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Spring Budget 2020: Plug-in Car Grant continues but funding now slashed

The Government has been slammed after it revealed that funding for the Plug-in Car Grant (PiCG) is being slashed with immediate effect, just hours after announcing in the Budget that both the car and van grants would be continued.

After being lauded for continuing the Plug-in Car Grant, the Government has now announced that funding is being slashed to £3,000

Although there had been fears the grants would be axed, the Budget document sets out that the Treasury will provide £403m for the Plug-in Car Grant, extending it to 2022-23, while also providing £129.5m to extend the Plug-in Grants for vans, taxis and motorcycles to the same date; a move that led to widespread approval.

But a subsequent clarification note issued by the Department for Transport and Office for Low Emission Vehicles has since revealed that the grant funding for cars will, from Thursday 12 March 2020, fall to £3,000 compared to the current level of £3,500 – effectively raising the cost of electric vehicles for drivers and fleet. Meanwhile, cars costing £50,000 or more will no longer be eligible for the funding either.

The grants to support the purchase of zero-emission vans, taxis and motorbikes will remain at the same rate as before.

The statement added that the reduced funding and the exemption for higher price cars would “allow more drivers to benefit from making the switch for longer” and also set out that the Government “will continue to keep the rate of the grant under review”.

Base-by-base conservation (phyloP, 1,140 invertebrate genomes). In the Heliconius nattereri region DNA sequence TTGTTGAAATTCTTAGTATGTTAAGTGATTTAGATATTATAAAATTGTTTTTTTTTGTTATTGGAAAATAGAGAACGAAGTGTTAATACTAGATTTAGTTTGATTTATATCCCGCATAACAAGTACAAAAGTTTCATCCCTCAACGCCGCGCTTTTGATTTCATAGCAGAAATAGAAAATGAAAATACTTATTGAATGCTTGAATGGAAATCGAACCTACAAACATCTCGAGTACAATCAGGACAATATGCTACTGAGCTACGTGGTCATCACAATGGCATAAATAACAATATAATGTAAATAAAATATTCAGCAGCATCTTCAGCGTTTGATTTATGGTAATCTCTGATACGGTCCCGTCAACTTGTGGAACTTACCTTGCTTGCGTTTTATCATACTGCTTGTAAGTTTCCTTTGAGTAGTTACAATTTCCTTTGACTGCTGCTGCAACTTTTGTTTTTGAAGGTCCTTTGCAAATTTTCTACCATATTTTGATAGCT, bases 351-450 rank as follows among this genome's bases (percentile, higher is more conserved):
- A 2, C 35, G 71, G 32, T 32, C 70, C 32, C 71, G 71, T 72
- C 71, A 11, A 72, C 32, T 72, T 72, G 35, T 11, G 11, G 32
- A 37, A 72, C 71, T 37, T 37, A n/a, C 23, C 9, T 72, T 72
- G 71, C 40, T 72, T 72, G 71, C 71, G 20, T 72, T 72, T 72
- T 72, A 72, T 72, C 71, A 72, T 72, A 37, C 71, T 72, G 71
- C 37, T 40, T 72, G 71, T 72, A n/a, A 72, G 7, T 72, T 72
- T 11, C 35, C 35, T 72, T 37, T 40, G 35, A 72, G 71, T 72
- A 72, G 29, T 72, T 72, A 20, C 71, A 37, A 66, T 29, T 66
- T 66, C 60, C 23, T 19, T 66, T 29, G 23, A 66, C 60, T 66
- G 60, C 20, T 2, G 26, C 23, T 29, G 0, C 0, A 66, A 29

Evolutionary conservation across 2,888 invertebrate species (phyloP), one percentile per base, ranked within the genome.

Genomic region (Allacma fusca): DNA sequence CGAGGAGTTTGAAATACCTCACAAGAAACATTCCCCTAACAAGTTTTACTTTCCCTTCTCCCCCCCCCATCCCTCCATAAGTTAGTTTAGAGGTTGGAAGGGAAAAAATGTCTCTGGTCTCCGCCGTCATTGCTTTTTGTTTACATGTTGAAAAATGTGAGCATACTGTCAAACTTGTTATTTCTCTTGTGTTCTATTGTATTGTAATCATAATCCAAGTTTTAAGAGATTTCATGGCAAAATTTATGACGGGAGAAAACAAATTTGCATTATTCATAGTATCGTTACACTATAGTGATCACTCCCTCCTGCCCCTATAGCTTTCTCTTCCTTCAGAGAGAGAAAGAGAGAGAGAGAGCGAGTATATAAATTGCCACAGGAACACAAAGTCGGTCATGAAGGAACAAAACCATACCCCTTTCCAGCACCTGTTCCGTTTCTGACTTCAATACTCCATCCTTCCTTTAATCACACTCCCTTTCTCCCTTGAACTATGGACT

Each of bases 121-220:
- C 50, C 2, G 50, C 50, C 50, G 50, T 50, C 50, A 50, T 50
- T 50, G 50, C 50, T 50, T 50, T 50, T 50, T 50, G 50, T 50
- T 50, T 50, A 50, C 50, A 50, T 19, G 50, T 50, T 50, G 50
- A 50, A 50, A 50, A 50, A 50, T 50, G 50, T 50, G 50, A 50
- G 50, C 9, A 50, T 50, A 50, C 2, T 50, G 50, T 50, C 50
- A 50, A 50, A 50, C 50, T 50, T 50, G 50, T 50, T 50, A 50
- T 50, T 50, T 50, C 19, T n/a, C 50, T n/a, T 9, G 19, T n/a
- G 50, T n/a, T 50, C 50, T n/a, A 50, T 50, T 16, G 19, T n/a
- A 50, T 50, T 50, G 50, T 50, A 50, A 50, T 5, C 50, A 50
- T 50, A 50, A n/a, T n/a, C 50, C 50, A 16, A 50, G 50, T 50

The latest reduction in funding comes some 17 months after the PiCG was reduced from £4,500 to £3,000 while the Plug-in Car Grant for PHEVs was effectively axed as part of a reformed system focused on increasing uptake of electric and hydrogen fuel cell vehicles. Although the changes were initially meant to take place from 9 November 2018, the DfT brought forward the start date to 22 October after a massive spike in sales.

The funding for fully electric cars had already been reduced in 2016 when the system was also revised to introduce three categories; when the PiCG was first introduced in 2011, it initially offered £5,000 or up to 20% off the purchase price of a new car.

Commenting on the latest reduction in funding, Caroline Sandall, chairman, ACFO, said: “ACFO is hugely disappointed that a supplementary note was issued with a key change – the cut to £3,000 – that has a huge impact on many currently popular electric cars.

“Whilst ACFO welcomes the overall Budget Statement, any erosion of the benefits of electric vehicles will impact uptake and this £500 cut goes against the raft of ‘green’ motoring-related initiatives contained in various announcements by the chancellor.

“The Budget Statement made great play on the Government ‘getting things done’ and it being a ‘Budget that delivers in challenging times’. Well, this cut to the Plug-In Car Grant makes a swathe of electric vehicles more expensive and thus dilutes the benefits.”

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Natalie Middleton

Natalie has worked as a fleet journalist for nearly 20 years, previously as assistant editor on the former Company Car magazine before joining Fleet World in 2006. Prior to this, she worked on a range of B2B titles, including Insurance Age and Insurance Day.